BILL DWYRE

Tiger Woods is reclaiming a mainstream life in a tabloid world

More than three years after a very public unraveling, Tiger Woods is older, seemingly wiser and more relaxed. Heading into the Masters, he has his golf game back too.

AUGUSTA, Ga. — The most analyzed, dissected athlete of our time is passing the tests with greater ease these days. The people who administer the Rorschach would be proud of Tiger Woods.

It is Masters week, and during Woods' career of golfing excellence, this tournament has also served as a professional description. He has been the master.

In 18 tries, he has won four times, with eight other top-10 finishes including two seconds, and missed the cut only once. The Masters alone has increased the Tiger Woods' bank account by $6.853 million.

But his last victory here was in 2005, and more figurative water has crossed under his bridge since that year than exists in all of Rae's Creek. He is 37 now, and his well-documented marital mess in 2009 began the analyzing and dissecting. As well as being one of the best athletes of our time, he became the most polarizing. His failures on the home front were seen as a precursor to his struggles on the golf course. Yes, he had injuries, and yes, he was revamping his swing.

But a public that had embraced him now felt betrayed, and no amount of discussion of injury and swing change could convince them that his sudden golfing woes were not merely deserved karma.

Supermarket tabloids, for example, never left him alone, and never will. One this week screamed a headline about his new relationship with Olympic skier Lindsey Vonn. "In Love With a Sex Addict" headlined a story next to a picture of Woods and Vonn.

But even if the tabloids haven't, Woods and his more mainstream media dissectors have seemed to move on. At his news conference here Tuesday, he was asked a few questions, in a sort of gentle code, that were directed at those bad times. They were questions about whether he was happier, about his "new equilibrium in life."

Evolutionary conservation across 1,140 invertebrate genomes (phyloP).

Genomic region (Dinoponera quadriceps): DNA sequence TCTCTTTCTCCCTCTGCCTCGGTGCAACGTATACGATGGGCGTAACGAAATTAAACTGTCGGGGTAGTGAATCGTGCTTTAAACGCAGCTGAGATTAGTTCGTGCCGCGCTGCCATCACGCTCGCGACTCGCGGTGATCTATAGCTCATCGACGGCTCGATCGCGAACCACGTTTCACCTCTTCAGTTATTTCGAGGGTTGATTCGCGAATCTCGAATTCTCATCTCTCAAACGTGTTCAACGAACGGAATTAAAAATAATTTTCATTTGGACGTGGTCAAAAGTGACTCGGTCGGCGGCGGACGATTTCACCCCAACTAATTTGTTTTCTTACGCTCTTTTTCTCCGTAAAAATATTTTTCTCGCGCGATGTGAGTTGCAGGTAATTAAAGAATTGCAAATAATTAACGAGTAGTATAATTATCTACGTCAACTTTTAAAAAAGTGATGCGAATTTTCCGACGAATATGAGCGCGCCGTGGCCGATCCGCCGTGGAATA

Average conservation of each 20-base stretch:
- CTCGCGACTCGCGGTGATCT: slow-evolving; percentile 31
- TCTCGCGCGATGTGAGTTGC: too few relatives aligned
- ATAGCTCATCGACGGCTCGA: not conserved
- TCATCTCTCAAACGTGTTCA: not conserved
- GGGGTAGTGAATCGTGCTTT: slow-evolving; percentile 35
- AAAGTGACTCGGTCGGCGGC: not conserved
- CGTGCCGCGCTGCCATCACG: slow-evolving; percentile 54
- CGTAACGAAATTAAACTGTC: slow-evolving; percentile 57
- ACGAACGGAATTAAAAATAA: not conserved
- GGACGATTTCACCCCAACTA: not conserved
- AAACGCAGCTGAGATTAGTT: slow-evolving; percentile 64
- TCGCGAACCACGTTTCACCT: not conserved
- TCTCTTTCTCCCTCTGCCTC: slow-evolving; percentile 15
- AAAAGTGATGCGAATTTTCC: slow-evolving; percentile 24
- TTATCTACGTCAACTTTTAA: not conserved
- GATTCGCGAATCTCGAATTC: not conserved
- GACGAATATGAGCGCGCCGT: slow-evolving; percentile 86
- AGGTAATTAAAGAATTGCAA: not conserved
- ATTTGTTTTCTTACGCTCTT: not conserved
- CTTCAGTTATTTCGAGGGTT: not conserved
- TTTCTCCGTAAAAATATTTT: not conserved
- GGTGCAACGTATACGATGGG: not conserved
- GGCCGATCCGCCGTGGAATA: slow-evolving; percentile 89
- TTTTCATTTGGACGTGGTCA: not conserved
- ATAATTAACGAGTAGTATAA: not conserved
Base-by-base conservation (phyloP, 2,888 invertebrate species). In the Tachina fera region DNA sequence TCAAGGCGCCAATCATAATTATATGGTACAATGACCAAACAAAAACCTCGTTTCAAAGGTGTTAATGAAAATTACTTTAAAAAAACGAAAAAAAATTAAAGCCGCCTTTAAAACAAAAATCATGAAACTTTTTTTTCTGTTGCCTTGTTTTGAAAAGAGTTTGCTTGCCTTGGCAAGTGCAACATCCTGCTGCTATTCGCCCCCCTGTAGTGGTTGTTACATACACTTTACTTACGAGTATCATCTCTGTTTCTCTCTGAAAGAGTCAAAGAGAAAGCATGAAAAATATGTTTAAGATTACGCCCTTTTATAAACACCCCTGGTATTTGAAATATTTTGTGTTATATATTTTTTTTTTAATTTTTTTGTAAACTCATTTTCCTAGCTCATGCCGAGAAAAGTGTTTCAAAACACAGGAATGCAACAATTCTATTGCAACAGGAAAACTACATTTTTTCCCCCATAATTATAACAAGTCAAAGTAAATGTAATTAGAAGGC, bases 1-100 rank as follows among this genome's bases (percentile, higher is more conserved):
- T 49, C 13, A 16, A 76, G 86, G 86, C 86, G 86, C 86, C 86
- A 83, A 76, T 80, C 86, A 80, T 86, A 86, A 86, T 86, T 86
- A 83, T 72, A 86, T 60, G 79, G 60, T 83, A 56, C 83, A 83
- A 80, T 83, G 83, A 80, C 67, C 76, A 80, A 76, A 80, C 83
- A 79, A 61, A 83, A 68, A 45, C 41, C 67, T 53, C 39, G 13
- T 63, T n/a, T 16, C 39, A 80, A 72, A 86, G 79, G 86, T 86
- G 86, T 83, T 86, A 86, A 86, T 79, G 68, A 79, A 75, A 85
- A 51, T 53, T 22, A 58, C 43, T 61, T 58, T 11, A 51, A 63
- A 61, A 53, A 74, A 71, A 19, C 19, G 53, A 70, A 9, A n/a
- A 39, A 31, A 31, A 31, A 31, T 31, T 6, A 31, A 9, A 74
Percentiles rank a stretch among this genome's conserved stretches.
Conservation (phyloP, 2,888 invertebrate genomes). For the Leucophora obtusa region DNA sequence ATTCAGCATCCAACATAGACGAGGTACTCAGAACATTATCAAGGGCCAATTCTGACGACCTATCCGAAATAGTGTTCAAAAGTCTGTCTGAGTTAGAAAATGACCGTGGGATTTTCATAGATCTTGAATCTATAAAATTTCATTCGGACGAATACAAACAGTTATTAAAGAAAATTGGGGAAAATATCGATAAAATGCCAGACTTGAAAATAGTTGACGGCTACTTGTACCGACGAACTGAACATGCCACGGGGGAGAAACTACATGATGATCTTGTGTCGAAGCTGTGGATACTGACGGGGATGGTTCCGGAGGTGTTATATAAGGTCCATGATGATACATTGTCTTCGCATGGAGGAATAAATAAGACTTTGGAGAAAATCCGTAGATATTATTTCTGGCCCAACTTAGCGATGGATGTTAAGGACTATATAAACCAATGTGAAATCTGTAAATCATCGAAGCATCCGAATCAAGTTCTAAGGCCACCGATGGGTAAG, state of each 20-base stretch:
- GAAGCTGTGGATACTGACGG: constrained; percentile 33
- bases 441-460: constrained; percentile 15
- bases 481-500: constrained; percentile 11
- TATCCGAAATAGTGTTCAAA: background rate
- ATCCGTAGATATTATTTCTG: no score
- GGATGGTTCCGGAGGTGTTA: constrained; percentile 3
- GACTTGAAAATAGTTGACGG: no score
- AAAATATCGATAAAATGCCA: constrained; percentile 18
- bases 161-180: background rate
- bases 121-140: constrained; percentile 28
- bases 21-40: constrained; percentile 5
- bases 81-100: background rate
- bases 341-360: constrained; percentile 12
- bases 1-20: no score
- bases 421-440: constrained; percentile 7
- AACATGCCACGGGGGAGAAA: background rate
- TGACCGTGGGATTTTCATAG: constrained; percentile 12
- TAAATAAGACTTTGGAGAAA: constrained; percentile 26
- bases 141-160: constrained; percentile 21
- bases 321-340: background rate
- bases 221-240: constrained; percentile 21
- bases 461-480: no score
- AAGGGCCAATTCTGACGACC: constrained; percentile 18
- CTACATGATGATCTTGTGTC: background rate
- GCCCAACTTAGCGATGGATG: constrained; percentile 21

As he has for many such sessions in recent years, Woods knew where those questions could take him, and he wasn't going there.

But now, instead of scowls, he turned these into a discussion of the joy of having children.

"It's a beautiful juggling act," he said. "I think people who are parents in here will certainly attest to that. That's the joy in life. . . ."

The edges don't seem as rough anymore. Age seems to have brought some grudging perspective to an athlete whose laser-like glare during competition seemed to allow no possibility of focus elsewhere. He admits that "winning heals everything," but he also says things that leave the impression that, if the healing never comes again in a major tournament such as the Masters, he will refrain from jumping off a bridge.

The old Tiger Woods didn't seem to have time to laugh at things, especially at himself. The 2013 version laughed a lot Tuesday.

He was asked about his goatee, and how he has never won a major while wearing one. He laughed about how long it has taken him to grow one.

He shook his head at the realization that this will be his 19th Masters, and laughed heartily when asked if he could see himself as an honorary starter, a role played by aging former greats such as Jack Nicklaus, Arnold Palmer and Gary Player.

"What's the minimum age? " he asked. "Seventy-plus?. . . Let me just try to get to 40 first."

He was asked about the 14-year-old Chinese amateur, Tianlang Guan, who qualified to play here, and with whom Woods had played a couple of practice holes. Woods said the teenager asked a lot of questions about golf strategy and Woods asked him about school.

"[I asked] books here or anything?" Woods said, laughing at his grandfather-sounding self image.

None of this means he will win this Masters, even though he is having one of his better years since his last major title at the U.S. Open at Torrey Pines in '08. He has already won three times and pocketed $3.787 million.

The competitive drive hasn't waned. He sent a dart to the heart of the rest of the field here when he said, "I feel comfortable with every aspect of my game."

For many, this slightly warmer and fuzzier Tiger Woods will be too little, too late. It is what people were looking for in the immediate aftermath of the Thanksgiving weekend crash in his driveway that coincided with the crash in his game. Instead, they got focused glares, snarls over missed putts and clubs thrown in anger.

That may continue. One news conference does not establish a remade personality.

If he wins here, it will be the biggest story in golf in some time. If he doesn't win, and still comports himself well, that will be a pretty good story, too.

Think of it as a beautiful inkblot.

bill.dwyre@latimes.com

CHICAGO

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